DVSA drives digital transformation to keep citizens and staff on the road

Written by Sam Trendall on 30 May 2018 in Features
Features

The Driver and Vehicle Standards Agency’s digital chief James Munson tells PublicTechnology about the organisation’s investments in people, technology, and a wide range of new services – and why that will not include an online theory test

Credit for all images: DVSA

“The way government thinks about services is changing.”

This was the message from the Government Digital Service back in September, as it previewed a major revamp of its Digital Service Standard. According to GDS, the goal of the new framework – which will be called the Government Service Standard – is to help departments and other agencies create end-to-end service journeys, rather than discrete transactions. 

This means conceiving of all stages in a user’s journey as part of the service in question, including both interactive and static pages. This also means mandating government entities to better work together on designing services, thus allowing citizens to interact with government as a single, cohesive entity – rather than a confusing catalogue of initialisms.

We have retrained and repurposed one of our teams that was working on legacy technology. That has been very pleasing to see

Creating more and more end-to-end user journeys looks set to be a major focus for digital teams across the civil service in the coming months, with GDS having identified 400 services that it believes are ripe to be redesigned in this way.

This transformation process can be guided and informed by the five end-to-end services that have already been launched. Perhaps the most notable of these is the new ‘Learn to drive a car’ service.

The site (pictured left, in use on a smartphone) gathers in one place all the content needed to guide users through the entire process – from checking their legal eligibility to drive, right through to what steps to take once they have passed their practical test. Two separate agencies – the Driver and Vehicle Standards Agency, and the Driver and Vehicle Licensing Agency – worked together on the redesign.  

“If you are taking a driving test, or learning to drive, you do not need to be aware if it is DVLA or DVSA – or some other part of government,” the DVSA’s director of digital services James Munson tells PublicTechnology. “We worked with the DVLA to bring those things together, and help people access things.”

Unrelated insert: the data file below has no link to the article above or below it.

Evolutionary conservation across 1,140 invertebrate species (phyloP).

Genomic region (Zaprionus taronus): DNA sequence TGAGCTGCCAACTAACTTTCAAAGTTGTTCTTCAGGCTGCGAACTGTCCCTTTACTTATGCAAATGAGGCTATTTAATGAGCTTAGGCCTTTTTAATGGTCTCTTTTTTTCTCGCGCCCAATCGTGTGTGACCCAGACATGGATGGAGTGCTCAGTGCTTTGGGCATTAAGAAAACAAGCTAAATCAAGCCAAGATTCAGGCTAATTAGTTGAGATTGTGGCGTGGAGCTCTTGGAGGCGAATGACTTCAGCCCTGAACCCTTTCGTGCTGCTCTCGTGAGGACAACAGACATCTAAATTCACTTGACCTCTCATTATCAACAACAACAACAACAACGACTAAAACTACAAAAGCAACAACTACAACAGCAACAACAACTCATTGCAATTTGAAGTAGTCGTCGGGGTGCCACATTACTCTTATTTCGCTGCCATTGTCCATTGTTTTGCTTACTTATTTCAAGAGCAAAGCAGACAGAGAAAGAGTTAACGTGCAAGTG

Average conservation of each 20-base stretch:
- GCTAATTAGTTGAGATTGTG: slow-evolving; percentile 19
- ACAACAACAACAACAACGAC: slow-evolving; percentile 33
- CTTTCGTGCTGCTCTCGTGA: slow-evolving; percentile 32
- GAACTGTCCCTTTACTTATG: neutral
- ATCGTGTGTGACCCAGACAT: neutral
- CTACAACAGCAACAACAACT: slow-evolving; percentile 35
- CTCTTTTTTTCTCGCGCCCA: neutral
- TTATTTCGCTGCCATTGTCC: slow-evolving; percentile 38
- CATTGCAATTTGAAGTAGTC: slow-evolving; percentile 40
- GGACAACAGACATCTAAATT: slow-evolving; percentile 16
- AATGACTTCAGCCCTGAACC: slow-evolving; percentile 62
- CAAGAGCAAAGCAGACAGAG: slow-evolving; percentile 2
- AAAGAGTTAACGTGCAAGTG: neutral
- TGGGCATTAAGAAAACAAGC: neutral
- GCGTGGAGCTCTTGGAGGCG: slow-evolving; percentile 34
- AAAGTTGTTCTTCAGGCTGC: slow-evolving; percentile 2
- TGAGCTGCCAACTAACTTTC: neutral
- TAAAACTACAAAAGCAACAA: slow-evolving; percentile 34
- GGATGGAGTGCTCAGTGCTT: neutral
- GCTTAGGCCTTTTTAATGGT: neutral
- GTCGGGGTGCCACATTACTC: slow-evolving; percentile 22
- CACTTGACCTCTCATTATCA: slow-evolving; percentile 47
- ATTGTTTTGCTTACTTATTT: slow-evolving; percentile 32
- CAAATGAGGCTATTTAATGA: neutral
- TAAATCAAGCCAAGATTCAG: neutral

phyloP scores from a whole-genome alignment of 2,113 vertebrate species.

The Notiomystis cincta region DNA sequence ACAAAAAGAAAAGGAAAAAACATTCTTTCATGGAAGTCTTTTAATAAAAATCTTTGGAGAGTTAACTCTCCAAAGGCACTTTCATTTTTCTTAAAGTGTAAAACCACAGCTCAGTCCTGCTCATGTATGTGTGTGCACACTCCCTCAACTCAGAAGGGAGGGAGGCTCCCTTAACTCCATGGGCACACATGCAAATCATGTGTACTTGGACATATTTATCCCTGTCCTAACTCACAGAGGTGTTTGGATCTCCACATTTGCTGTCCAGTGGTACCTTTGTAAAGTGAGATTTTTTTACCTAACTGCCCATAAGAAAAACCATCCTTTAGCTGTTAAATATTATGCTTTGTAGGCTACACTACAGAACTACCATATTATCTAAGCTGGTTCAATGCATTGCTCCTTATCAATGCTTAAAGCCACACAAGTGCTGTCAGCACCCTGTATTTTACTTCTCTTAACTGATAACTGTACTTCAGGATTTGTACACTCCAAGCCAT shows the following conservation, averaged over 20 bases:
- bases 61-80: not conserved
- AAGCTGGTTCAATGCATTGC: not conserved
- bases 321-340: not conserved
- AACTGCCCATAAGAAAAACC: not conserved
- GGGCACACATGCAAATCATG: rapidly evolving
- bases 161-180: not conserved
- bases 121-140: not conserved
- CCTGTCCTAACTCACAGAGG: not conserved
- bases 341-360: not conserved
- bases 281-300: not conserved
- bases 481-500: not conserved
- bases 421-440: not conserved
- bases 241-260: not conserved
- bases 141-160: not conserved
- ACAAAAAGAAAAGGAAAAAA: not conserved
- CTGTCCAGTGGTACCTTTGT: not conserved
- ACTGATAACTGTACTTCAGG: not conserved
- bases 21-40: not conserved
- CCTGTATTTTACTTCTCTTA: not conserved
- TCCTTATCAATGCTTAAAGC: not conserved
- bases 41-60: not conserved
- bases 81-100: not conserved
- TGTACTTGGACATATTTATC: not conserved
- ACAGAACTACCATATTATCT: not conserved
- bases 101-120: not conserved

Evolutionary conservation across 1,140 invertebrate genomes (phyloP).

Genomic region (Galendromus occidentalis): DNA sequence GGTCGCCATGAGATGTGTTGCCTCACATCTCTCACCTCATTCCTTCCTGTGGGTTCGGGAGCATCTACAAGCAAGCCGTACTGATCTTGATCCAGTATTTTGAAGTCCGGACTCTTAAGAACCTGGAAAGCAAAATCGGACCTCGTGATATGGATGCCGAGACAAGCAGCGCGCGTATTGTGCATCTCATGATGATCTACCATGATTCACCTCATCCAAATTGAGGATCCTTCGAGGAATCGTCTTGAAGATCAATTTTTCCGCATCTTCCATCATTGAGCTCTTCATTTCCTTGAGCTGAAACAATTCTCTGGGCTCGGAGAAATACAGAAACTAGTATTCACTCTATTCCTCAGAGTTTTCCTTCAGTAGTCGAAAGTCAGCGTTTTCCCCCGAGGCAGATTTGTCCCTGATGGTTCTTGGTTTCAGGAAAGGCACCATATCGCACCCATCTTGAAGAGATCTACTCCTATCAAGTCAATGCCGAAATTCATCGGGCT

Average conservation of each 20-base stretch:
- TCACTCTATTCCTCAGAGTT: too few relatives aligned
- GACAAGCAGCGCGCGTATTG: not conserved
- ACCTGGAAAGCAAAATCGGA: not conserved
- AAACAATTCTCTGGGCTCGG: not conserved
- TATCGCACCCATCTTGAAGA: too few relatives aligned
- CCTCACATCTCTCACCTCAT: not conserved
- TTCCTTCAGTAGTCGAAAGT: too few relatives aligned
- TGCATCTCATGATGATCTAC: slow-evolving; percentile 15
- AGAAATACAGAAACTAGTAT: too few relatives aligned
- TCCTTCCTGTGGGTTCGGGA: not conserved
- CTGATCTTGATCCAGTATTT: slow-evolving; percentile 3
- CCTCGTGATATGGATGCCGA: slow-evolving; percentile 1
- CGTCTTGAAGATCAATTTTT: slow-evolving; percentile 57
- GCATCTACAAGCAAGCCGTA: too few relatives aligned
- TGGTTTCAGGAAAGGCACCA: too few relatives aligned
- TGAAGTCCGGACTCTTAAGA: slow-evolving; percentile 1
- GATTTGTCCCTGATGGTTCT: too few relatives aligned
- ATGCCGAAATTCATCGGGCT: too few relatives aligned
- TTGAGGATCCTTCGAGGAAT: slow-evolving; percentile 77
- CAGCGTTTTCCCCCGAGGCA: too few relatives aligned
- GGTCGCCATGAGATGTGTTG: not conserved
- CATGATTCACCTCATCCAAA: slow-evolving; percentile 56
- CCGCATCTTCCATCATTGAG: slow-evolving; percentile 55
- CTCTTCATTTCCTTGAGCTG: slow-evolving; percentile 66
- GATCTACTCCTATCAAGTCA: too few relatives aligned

He adds: “We are keen to work with GDS to build more joined-up services, with a joined-up approach.”

The DVSA recently published a three-year digital, data, and technology strategy, which laid out the agency’s plans to “provide modern, efficient and sustainable technology to support a mobile workforce and build brilliant digital services for users”.

The newly published plan is just the latest step in a process that has been in train for some time.

“I have been at the agency for about three years,” Munson says. “Back then we were already on the journey to move away from those large outsourced contracts that were prevalent, and think about how we [could take control of] our own technology and digital services – and we have continued that journey.”

Online platforms for checking a vehicle’s current MOT status and its history were among the first digital services launched by the department. These have served as lighthouse projects, according to Munson

“They enabled us to think about how we transform services, and we are now moving in the same direction for our other services,” Munson says. “Sometimes it is agile, sometimes waterfall is appropriate – sometimes it is a blend of the two. We are adding more programming capability, and building change networks across our organisation.”

The recently published digital strategy has three core objectives: transformation; enablement; and delivery.

The first of these “is about creating and running more great digital services for drivers, vehicles, and enforcement”. The online MOT checkers and the end-to-end learn-to-drive site are a sign of things to come. 

Other services planned for the coming months are a digital service for setting up an MOT garage, and an online platform for recording the results of the MOT-equivalent annual tests required for buses, lorries, and coaches.


The DVSA’s Digital, Data, and Technology Principles

1. Ensure business ownership
2. Start with user needs
3. Focus on reuse
4. Maximise data assets
5. Keep it simple
6. Build for mobile
7. Make things open
8. Pursue cost-efficiency
9. Keep it secure
10. Minimise technical debt